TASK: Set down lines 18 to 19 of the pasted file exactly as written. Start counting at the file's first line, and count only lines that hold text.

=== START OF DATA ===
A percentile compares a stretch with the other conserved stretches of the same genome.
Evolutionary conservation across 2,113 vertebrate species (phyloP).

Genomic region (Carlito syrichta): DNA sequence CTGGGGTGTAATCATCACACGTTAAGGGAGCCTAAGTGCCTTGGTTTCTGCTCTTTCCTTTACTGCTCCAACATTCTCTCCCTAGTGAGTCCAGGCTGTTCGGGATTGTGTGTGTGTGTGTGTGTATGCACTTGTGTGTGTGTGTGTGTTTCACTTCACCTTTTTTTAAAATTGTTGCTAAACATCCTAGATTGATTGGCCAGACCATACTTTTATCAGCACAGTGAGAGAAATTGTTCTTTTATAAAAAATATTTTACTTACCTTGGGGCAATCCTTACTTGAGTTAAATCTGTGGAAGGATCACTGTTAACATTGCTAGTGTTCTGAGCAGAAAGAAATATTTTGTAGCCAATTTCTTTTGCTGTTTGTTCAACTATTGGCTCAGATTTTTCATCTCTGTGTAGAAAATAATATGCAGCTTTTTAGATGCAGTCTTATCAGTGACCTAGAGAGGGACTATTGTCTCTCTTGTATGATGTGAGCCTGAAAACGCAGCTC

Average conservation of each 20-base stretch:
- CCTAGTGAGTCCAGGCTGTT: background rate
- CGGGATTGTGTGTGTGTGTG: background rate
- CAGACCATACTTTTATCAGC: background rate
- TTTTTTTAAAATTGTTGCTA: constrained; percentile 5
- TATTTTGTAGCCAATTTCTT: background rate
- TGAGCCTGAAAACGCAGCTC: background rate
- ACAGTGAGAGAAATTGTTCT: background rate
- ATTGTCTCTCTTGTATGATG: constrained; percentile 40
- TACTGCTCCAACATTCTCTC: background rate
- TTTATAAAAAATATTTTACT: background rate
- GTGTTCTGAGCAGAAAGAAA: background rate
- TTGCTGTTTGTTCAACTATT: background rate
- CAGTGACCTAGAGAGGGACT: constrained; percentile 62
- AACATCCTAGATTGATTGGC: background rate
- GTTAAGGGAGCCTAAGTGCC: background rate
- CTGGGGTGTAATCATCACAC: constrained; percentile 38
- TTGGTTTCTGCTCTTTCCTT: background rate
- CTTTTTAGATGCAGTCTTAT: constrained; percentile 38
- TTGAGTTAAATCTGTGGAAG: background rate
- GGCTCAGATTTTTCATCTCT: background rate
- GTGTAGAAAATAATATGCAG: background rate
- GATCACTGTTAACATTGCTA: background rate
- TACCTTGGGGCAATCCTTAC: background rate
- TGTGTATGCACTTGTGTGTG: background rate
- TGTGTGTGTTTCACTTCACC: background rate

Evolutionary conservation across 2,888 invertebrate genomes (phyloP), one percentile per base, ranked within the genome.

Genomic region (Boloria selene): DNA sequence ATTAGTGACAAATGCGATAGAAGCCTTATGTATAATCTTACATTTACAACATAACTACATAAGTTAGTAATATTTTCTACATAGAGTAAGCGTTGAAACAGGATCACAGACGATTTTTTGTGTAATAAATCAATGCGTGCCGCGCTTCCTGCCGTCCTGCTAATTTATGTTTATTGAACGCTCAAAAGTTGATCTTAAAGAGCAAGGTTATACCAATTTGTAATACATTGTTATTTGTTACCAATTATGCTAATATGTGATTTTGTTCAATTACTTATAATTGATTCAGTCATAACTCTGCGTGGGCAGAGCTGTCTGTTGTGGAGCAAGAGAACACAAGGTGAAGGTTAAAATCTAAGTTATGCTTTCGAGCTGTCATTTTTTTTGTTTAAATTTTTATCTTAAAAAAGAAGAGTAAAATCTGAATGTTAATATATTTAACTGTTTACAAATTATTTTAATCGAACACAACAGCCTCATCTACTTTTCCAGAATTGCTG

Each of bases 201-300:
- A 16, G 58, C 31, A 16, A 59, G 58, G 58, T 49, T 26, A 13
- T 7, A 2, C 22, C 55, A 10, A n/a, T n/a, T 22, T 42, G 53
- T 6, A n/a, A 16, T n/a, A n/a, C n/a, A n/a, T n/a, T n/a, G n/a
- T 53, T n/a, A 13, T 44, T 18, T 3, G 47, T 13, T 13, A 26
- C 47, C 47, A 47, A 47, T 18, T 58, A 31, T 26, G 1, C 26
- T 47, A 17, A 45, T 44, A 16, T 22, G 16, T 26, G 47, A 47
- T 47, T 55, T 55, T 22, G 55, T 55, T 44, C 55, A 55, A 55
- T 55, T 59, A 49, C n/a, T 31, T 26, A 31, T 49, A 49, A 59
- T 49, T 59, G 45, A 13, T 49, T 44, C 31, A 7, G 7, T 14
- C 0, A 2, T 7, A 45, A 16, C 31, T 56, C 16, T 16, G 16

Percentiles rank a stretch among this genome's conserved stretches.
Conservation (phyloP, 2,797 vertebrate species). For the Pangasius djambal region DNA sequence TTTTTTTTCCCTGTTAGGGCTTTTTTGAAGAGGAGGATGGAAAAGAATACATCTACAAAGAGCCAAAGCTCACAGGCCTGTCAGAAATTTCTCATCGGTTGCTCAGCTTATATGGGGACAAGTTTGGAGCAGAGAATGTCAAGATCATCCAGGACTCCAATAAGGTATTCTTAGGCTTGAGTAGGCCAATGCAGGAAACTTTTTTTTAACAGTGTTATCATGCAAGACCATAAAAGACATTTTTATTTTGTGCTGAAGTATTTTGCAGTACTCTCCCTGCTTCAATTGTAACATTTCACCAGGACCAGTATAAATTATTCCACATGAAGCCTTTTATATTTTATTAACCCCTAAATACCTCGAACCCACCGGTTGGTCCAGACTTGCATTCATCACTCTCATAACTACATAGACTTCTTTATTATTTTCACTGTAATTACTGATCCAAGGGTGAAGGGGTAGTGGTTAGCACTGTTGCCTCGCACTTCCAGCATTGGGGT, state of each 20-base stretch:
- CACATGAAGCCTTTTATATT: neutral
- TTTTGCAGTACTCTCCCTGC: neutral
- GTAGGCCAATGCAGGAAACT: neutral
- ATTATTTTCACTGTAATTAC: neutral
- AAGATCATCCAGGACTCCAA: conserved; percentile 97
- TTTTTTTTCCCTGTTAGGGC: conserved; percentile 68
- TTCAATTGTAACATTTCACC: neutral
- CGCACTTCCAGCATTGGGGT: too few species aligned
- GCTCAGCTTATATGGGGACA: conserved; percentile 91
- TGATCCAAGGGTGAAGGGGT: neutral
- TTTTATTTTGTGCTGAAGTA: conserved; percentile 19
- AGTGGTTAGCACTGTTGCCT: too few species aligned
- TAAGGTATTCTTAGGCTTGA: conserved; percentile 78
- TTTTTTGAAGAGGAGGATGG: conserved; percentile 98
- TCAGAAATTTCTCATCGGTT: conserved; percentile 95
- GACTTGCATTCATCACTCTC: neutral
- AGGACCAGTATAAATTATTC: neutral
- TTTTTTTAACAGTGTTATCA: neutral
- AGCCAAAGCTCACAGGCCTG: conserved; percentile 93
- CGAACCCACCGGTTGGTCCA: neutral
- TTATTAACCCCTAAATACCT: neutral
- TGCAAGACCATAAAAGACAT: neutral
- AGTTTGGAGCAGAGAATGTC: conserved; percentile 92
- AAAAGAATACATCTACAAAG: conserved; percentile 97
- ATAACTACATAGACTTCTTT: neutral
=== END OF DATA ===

- AACATCCTAGATTGATTGGC: background rate
- GTTAAGGGAGCCTAAGTGCC: background rate